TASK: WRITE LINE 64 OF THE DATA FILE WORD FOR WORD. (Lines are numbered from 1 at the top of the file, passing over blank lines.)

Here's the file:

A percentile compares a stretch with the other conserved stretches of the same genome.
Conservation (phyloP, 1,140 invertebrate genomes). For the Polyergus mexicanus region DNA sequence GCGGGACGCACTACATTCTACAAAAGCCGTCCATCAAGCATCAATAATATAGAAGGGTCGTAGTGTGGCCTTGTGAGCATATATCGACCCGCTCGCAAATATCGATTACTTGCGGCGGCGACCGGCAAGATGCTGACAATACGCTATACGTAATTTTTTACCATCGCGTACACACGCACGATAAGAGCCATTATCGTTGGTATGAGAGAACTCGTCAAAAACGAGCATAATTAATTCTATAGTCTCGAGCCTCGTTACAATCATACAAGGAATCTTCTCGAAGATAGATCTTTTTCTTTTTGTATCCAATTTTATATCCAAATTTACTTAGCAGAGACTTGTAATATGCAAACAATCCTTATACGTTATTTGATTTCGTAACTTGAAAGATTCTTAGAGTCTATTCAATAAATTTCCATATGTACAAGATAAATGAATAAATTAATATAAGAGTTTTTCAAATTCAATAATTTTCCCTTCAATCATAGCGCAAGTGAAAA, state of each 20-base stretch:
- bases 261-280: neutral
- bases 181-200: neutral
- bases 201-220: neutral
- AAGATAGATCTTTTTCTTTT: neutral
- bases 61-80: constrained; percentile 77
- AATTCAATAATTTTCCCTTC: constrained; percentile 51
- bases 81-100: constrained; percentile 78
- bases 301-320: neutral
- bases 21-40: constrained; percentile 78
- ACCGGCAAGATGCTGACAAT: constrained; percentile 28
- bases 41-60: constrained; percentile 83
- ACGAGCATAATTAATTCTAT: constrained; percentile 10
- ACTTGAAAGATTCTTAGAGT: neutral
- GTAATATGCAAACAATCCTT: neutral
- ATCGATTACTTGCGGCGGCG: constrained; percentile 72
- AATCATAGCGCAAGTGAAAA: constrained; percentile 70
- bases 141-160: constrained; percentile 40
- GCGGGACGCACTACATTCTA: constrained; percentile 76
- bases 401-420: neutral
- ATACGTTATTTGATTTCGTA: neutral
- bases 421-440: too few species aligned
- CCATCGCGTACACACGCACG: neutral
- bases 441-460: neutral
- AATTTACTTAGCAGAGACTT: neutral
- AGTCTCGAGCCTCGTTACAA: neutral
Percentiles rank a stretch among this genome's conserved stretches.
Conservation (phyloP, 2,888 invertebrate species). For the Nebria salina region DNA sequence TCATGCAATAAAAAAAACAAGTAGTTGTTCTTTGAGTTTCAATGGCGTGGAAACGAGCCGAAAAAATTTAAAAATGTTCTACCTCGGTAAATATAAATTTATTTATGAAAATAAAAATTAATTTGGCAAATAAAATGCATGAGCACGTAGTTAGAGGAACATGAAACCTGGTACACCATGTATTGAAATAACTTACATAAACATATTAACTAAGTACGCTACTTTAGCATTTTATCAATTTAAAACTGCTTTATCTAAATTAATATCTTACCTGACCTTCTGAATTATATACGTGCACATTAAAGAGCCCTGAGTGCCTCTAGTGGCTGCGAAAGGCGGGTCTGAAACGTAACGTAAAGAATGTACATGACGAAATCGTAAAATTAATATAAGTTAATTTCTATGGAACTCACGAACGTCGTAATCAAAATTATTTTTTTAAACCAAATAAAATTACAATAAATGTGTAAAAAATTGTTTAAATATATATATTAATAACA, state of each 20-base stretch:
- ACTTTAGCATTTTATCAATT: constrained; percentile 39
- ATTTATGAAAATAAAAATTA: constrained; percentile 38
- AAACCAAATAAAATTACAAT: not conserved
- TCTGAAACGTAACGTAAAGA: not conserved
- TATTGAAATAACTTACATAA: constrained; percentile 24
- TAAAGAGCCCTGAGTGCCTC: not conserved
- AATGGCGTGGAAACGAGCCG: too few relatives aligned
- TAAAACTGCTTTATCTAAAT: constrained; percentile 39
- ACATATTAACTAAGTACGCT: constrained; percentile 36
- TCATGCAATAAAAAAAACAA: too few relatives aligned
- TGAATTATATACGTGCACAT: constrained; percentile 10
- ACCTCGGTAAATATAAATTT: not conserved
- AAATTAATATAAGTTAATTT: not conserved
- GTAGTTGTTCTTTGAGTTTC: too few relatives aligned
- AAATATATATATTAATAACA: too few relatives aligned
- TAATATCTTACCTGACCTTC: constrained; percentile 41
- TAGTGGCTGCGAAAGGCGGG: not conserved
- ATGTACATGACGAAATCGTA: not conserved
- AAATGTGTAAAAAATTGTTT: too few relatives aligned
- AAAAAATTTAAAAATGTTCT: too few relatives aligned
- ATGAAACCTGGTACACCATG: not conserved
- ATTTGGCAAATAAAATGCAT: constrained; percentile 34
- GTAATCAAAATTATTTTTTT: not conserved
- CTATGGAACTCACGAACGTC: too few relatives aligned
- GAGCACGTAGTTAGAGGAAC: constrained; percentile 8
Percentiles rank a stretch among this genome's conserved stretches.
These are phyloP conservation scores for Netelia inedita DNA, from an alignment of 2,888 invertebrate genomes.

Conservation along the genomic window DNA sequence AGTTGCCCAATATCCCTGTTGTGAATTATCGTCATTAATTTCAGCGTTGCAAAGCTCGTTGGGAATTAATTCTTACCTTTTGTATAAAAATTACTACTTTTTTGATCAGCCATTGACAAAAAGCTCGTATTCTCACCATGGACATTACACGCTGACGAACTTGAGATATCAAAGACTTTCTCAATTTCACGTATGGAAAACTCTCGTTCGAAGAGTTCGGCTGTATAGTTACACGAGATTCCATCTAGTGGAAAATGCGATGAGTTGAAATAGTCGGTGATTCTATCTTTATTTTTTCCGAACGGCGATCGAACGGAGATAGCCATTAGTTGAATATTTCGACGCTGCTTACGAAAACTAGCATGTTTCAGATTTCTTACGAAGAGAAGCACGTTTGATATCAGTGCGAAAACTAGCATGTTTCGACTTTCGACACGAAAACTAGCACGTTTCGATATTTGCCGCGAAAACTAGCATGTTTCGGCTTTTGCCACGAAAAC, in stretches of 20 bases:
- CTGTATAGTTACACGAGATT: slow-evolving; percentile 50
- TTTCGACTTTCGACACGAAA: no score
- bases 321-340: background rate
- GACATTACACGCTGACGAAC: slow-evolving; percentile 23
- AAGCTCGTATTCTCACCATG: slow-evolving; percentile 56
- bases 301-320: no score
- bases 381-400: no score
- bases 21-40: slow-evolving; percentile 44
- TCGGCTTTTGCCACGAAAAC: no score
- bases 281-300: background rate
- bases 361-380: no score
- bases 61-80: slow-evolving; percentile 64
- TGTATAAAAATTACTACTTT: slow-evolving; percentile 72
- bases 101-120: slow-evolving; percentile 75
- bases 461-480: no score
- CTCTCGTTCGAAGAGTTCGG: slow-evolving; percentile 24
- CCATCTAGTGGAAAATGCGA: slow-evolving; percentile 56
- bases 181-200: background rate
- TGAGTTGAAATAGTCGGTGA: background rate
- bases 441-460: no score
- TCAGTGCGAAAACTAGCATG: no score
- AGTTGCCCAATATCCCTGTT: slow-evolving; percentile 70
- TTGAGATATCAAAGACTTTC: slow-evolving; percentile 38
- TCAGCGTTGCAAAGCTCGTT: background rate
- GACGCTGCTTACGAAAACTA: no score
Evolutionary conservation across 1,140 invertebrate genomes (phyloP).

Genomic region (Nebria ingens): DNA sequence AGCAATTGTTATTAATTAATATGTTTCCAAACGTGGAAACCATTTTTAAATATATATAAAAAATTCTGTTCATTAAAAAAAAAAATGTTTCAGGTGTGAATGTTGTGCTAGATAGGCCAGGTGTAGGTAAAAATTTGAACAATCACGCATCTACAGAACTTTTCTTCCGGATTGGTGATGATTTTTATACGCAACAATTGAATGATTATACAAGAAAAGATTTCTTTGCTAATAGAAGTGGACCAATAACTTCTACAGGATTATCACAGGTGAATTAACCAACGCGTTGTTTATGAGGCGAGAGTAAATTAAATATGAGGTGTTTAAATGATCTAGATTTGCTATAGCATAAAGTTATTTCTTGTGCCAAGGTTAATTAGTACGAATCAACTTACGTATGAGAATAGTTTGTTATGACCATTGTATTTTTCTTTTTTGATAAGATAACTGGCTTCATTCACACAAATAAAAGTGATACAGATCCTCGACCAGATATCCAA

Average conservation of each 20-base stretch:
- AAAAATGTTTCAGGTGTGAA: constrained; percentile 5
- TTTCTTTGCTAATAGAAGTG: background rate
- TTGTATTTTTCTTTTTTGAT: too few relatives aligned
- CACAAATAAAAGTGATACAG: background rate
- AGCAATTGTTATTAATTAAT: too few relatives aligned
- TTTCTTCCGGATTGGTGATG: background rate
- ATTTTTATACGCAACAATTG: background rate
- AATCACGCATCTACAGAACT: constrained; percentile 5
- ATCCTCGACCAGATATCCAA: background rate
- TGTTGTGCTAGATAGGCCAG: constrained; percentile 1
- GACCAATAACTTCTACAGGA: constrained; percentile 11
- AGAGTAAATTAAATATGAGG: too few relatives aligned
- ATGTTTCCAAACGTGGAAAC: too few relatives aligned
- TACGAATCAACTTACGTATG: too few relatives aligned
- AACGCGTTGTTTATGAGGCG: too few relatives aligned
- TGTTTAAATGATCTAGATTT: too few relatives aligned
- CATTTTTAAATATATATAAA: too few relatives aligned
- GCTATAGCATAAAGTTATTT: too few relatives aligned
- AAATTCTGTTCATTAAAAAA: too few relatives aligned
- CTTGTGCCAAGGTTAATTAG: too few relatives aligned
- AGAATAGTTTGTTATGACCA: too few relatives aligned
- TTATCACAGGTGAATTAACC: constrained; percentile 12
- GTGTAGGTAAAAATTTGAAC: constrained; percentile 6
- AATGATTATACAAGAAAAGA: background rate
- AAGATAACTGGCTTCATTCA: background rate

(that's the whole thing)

- bases 381-400: no score